Shortly after 10 a.m. on an April Sunday, eager auction-goers began bidding on more than 1,100 items—paintings, furniture, decorative pieces and vintage couture—that London-based auction house Bonhams had put up for sale in its Los Angeles showroom. An image of a Jules Lefranc oil painting depicting Parisian rooftops with the dome of Sacre Coeur cathedral in the background was projected on two Sony flat-screen TVs at the front of the room. “Let’s open the bidding for this item at $350,” announced the auctioneer, a rosy-cheeked woman with frosted blond hair. Immediately, a prospective buyer discreetly raised her paddle to bid on the painting, valued between $800 and $1,200. “Three-fifty in the back,” the auctioneer called. “Let’s go to four.” Another bidder raised his paddle. “Four hundred in the center of the room. Go $450,” the auctioneer called.
The bidding continued fast and furiously in $50 increments until the auctioneer hit $1,000, whereupon she began increasing the bids by $100. “Do I have $1,200?” the auctioneer asked. A man seated toward the back of the room waved his paddle. “Twelve hundred in the back of the room. Go to 13.” An art collector representing a buyer on the phone raised his paddle on behalf of his bidder. “Thirteen on the phone. Go 14,” said the auctioneer. The buyer who bid $1,200 raised his paddle to bid $1,400. “Fourteen hundred is bid in the room. Go 15,” the auctioneer announced. A hush came over the gallery. Was that it? Was the bidding out at $1,400? The auctioneer asked, “Any advance on $1,400?” The auction representative on the phone with the remote buyer (a Paris-based fine art dealer) whispered to his bidder that someone in the room bid $1,400. Did the dealer want to bid $1,500? Yes, and the rep raised his paddle. But the buyer in the room still wanted the painting too, and bid $1,600. The buyer on the phone bid $1,700. “I have 17 on the phone. Any advance on $1,700?” the auctioneer asked, her eyes scanning the room for last-minute bids. No movement. With a rap of her gavel on the podium, the auctioneer announced, “Sold for $1,700 to bidder number 2812,” and then she quickly moved on to the next painting.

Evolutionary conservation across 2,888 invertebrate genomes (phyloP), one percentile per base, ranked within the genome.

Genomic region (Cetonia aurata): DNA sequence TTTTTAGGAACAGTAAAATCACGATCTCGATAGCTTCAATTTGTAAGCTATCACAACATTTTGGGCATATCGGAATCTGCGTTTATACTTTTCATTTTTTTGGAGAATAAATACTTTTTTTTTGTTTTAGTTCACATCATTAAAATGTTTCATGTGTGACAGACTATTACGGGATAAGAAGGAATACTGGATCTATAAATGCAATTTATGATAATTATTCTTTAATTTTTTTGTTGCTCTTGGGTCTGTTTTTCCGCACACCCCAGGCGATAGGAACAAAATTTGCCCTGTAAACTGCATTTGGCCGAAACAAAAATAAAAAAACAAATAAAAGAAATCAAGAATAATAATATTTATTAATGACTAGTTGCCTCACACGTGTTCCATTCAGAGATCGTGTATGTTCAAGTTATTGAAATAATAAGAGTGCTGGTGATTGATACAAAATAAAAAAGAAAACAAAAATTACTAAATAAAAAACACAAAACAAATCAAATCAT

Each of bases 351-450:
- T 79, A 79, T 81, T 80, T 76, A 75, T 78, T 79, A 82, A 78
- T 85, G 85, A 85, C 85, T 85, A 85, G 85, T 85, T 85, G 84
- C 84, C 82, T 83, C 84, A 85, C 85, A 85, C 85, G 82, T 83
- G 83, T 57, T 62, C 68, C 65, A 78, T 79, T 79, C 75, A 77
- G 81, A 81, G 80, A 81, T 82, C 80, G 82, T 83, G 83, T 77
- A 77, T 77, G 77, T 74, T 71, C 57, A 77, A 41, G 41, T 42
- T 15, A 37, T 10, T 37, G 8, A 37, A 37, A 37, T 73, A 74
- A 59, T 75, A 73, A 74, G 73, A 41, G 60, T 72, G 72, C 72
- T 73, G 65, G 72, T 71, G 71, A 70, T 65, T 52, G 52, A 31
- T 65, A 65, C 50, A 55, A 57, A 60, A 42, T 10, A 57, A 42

And just like that, in two days, Bonhams showcased 1,138 and sold 930 lots of merchandise, which is nearly 80 percent more than the average number of items Sotheby’s puts on the block during one of its two-day sales.
The Nordstrom of Auction Houses
Selling more items at a lower cost is Bonhams’ strategy for competing with Christie’s and Sotheby’s—the number-one and number-two powerhouses respectively in the $6 billion art and antiques auction industry. The privately held Bonhams, which conducted over $400 million in auction sales in 2005, hopes to increase its small fraction of the market (currently 6 percent) by establishing itself as a midtier player and broadening its audience beyond the blue bloods who traditionally patronize auctions. Think of Bonhams as the Nordstrom of auction houses: It’s high-end, but your last name doesn’t have to be Bush or Bowles (as in Camilla Parker, the wife of Prince Charles) to shop there.
Although Bonhams has a long way to go before it poses a serious threat to Christie’s and Sotheby’s, it has made progress toward increasing its business. And IT—specifically a strategy of building an open-source infrastructure—has helped support and fuel that growth. Bonhams’ sales have grown from a reported $64 million in 2000 to more than $400 million. Its customer base has tripled to 1.3 million. With the art auction industry on fire again after a three-year downturn, industry watchers say Bonhams stands to gain market share as collectors who wish to capitalize on the surge put their pieces up for sale. The secret sauce behind Bonhams’ bid to grow and flourish is a homegrown auction management system, which runs on Linux and powers almost every aspect of the auction house’s business, including functions as wide-ranging as property management and CRM. Bonhams IT Director Roland Whitehead says he built this core system internally rather than install ERP and CRM applications in order to keep Bonhams’ costs down. The trading system, he says, has supported Bonhams’ growth from 200 employees and 200 annual auctions in 2000 to 800 employees and more than 700 auctions a year today without occupying the company with an expensive, time-consuming software implementation. By keeping expenses low, Whitehead says, Bonhams can sell its items at lower prices than the more exclusive auction houses do while maintaining a reasonable margin. “We have kept our processing costs so low that we are able to sell $10 items and make money off of them just as we will make money off multimillion-dollar items,” Whitehead says.